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St. Anysia the Virgin- Martyr of Thessalonica icon
Orthodox icon of Saint Anysia the Virgin- Martyr of Thessalonike.
Commemorated December 30.
The Holy Virgin Martyr Anysia lived in the city of Thessalonica during the reign of the emperor Maximian (284-305). Upon the death of her parents, who had raised her in Christian piety, St Anysia sold everything she owned, distributing her riches to the poor, and she began to lead a strict life of fasting, vigil, and prayer.
During his persecution against Christians, Maximian issued an edict stating that anyone had the right to kill Christians with no fear of punishment. Soon there were many bodies to be found in cities, towns, and by the roadside. Once, when St Anysia was on her way to church, a pagan soldier stopped her and demanded that she come along to the festival of the sun to offer sacrifice. St Anysia gently pulled herself away from him. When he soldier boldly grabbed her and attempted to tear the veil from her head, she shoved him, spit in his face and said, “My Lord Jesus Christ forbids you!”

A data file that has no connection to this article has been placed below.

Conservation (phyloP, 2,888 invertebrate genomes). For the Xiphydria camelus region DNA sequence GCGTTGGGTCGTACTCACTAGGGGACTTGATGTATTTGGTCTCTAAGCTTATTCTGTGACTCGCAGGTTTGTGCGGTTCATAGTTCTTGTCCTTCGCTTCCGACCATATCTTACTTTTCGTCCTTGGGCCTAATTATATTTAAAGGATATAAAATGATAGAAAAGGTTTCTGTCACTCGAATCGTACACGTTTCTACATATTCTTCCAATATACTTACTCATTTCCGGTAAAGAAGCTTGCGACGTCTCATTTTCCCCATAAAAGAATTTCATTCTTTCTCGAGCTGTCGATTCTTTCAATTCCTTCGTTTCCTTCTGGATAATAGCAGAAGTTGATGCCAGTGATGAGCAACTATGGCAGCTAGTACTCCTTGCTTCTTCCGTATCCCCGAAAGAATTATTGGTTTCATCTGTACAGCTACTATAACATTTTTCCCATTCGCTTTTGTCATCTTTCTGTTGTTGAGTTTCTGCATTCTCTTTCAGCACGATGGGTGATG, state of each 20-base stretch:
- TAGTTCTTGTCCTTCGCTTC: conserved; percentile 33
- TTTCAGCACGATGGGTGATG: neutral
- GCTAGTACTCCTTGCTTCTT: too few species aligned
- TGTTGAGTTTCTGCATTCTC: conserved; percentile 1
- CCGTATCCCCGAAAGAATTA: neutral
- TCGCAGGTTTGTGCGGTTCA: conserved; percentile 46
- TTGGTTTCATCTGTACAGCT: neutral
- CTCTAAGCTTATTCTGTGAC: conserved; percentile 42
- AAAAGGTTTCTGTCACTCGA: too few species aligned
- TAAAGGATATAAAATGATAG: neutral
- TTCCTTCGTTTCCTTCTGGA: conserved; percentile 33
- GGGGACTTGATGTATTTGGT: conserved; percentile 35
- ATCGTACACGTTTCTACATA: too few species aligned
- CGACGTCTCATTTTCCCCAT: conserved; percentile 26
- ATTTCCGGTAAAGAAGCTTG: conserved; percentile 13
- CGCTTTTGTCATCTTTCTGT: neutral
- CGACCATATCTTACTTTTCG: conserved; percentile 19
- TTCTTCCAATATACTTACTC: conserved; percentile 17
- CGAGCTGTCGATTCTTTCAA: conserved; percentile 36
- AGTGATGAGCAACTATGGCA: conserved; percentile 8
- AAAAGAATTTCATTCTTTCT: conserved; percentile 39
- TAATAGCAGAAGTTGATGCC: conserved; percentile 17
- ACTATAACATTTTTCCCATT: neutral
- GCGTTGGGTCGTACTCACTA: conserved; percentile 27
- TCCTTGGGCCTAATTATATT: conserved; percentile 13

In anger, the soldier ran her through with his sword. Those gathering over her body wept and loudly complained against the cruel emperor for issuing an edict that resulted in the death of many innocent people. Christians buried the martyr near the city gates, and a chapel was built over her grave.Reference: OCA
St. Aphrodite icon
Orthodox icon of Saint Aphrodite, one of the The Forty Virgin Martyrs and Their teacher Deacon Ammoun.
Commemorated September 1st.